Unveiled at SIHH 2013, Roger Dubuis Excalibur Quatuor is the world’s first silicon watch incorporating four sprung balances. This exceptional masterpiece from the world of fine watchmaking, played by four virtuosi and accompanied by five differentials, presents the ultimate challenge to gravity. Designed and manufactured by one of the most innovative Manufactures of the 21st century, it pushes the limits in terms of precision and marks one of the major advances in contemporary watchmaking.
Since the start of this century, silicon has been used to produce technical components that increase the precision of watch movements. Now Roger Dubuis, with its constant commitment to stretching technical limits and meeting unbelievable challenges, presents the first-ever watch with a case entirely produced in silicon. Silicon has been chosen for its uniquely low weight and its incomparable hardness. In fact, it is half the weight of titanium, which is half the weight of steel, yet it is 4 times harder. Its deep grey colour adds to the exclusivity of this iconic watch. Silicon has a similar atomic structure to diamond and working with it requires just as much skilled expertise. Roger Dubuis has called on numerous specialists using highly advanced techniques to produce this case in “metallic crystal”.
The regulating organ, or sprung balance, is the pulse of a mechanical watch, the critical component that has always attracted most attention. It is the element that actually counts the passing time and therefore determines the watch’s precision. Today, when only a handful of companies are able to manufacture the other components of a movement “in-house”, producing a sprung balance internally is an exceptional achievement in Fine Watchmaking. Roger Dubuis is able to do this because it is one of the very few Manufactures with totally integrated production. Its invaluable expertise enables it to incorporate not just one but four sprung balances in the same movement, the calibre RD101, a feat that was considered impossible until now.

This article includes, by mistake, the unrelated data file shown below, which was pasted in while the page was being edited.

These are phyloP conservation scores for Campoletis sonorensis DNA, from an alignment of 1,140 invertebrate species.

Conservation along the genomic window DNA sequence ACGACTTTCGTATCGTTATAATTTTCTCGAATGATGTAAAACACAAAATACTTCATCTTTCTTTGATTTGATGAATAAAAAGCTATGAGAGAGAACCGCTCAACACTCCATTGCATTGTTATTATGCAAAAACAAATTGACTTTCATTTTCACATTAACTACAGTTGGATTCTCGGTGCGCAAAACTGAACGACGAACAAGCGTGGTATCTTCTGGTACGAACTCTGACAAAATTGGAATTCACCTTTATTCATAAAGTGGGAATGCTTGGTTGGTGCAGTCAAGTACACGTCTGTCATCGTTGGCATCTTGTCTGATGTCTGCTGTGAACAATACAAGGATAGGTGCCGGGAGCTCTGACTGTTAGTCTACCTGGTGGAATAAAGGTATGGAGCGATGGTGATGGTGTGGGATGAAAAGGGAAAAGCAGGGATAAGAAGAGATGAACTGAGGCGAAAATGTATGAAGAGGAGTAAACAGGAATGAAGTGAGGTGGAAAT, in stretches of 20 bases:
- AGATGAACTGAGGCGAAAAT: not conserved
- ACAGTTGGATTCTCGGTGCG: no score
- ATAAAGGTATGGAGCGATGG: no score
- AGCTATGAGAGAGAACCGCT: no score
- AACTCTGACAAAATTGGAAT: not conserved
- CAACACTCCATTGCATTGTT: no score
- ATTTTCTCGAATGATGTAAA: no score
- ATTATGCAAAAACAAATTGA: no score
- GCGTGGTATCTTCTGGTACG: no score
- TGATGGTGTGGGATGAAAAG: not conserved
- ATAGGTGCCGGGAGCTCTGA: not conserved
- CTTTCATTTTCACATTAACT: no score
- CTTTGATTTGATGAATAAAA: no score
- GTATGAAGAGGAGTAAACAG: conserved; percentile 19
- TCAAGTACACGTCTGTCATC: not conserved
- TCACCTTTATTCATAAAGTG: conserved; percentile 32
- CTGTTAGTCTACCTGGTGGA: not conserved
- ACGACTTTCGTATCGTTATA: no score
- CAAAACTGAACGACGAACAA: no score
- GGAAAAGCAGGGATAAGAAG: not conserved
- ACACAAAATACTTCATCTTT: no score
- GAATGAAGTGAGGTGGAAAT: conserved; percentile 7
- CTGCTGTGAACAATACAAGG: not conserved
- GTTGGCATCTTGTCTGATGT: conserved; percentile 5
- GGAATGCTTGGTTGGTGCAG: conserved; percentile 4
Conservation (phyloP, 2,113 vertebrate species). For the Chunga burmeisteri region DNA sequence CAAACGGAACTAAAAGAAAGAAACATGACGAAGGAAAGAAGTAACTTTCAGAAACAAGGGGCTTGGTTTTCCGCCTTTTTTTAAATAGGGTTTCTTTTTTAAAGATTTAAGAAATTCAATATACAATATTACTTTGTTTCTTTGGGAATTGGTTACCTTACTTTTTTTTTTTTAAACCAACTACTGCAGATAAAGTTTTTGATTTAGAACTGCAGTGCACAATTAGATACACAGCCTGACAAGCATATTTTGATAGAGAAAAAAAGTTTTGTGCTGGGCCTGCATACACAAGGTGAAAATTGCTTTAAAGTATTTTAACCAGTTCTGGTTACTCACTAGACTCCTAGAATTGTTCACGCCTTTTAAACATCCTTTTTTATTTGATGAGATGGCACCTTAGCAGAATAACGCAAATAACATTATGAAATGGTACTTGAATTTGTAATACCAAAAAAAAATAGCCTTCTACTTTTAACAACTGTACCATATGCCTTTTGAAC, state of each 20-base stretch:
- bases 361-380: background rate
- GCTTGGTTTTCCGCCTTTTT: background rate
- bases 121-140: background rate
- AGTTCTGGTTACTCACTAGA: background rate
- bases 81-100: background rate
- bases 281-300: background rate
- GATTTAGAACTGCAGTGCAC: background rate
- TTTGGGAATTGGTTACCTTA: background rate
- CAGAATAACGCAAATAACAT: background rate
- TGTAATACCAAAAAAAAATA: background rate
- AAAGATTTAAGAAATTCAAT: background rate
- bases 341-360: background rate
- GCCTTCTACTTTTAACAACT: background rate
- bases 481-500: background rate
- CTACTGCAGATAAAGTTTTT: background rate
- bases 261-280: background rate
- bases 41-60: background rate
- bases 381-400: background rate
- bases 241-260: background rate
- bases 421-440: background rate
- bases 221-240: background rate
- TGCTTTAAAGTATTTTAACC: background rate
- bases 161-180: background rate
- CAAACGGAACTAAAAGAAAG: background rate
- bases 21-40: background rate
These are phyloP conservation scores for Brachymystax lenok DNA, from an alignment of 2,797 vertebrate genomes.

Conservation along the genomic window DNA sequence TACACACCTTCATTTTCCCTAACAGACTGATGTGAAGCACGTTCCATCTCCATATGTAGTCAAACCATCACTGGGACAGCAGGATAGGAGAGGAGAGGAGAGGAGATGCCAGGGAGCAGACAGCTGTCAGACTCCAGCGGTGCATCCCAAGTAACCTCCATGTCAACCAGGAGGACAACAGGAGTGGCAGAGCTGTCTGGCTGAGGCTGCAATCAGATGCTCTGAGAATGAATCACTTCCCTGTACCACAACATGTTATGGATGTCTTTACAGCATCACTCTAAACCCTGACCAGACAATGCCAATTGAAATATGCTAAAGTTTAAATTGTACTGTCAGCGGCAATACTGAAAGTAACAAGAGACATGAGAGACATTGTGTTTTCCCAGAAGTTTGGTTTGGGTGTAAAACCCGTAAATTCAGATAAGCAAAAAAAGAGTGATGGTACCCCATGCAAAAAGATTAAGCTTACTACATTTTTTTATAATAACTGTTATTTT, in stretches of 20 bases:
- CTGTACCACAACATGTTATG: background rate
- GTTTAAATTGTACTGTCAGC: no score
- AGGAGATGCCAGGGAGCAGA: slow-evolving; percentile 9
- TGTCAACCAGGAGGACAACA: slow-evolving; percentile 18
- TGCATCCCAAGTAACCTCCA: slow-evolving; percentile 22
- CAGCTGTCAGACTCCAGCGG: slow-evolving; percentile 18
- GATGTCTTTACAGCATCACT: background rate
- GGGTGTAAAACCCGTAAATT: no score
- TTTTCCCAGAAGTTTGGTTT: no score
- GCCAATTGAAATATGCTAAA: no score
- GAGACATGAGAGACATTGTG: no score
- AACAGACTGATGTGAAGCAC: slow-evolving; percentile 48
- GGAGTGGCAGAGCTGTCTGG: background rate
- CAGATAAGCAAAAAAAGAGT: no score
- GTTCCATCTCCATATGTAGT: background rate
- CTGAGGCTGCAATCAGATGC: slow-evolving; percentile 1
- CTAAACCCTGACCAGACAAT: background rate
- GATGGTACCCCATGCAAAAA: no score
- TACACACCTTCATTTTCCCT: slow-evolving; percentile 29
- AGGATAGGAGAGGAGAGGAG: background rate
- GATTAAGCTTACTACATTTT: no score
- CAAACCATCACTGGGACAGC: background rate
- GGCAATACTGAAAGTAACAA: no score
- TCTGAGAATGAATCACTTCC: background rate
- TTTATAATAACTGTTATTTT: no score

The Excalibur Quatuor watch, one of the highlights of SIHH 2013, is produced in a limited series. It captures the bravura and creativity of Roger Dubuis better than any other model. It represents innovation while respecting the great traditions of watchmaking. In addition to incorporating four sprung balances, it also features a completely original power-reserve indicator. These two technical feats (patents applied for) have not been developed for their own sake but as part of watchmaking’s permanent pursuit of precision. The precision of a movement is affected by the gravity of the Earth as the watch constantly changes position with the motion of the wrist. The tourbillon has provided a partial answer to this problem but the Excalibur Quatuor offers a new solution. The four carefully positioned sprung balances work in pairs to compensate immediately for the rate variations caused by the changes in position. What the tourbillon achieves during the course of a minute, the Excalibur Quatuor achieves instantly.
A classic watch operating at a frequency of 4 Hz is considered to be highly precise. But the Excalibur Quatuor raises the bar much higher with its frequency of 16 Hz. This is an exceptional performance: the 16 Hz refers to the basic movement and not just one of its functions. As each balance oscillates four times per second, the frequency of the watch is multiplied by four as the balances do not oscillate simultaneously. The ticking of a classic watch is now replaced by the gentler sound of truly high precision.
Defying the laws of gravity and high frequency is not enough for the Excalibur Quatuor. It also offers a completely new way of indicating the power reserve. While a double display showing the crescent of the moon turns at the same speed as the barrels – 4.5 revolutions per day- the needle also turns, but more slowly. As the power reserve reduces, the hand follows the barrels’ rate of discharge, positioning itself precisely on the two moon crescents to indicate the power still in reserve. A patent has been filed for this inventive, precise, intuitive and innovative mechanism that perfectly represents the values of Roger Dubuis.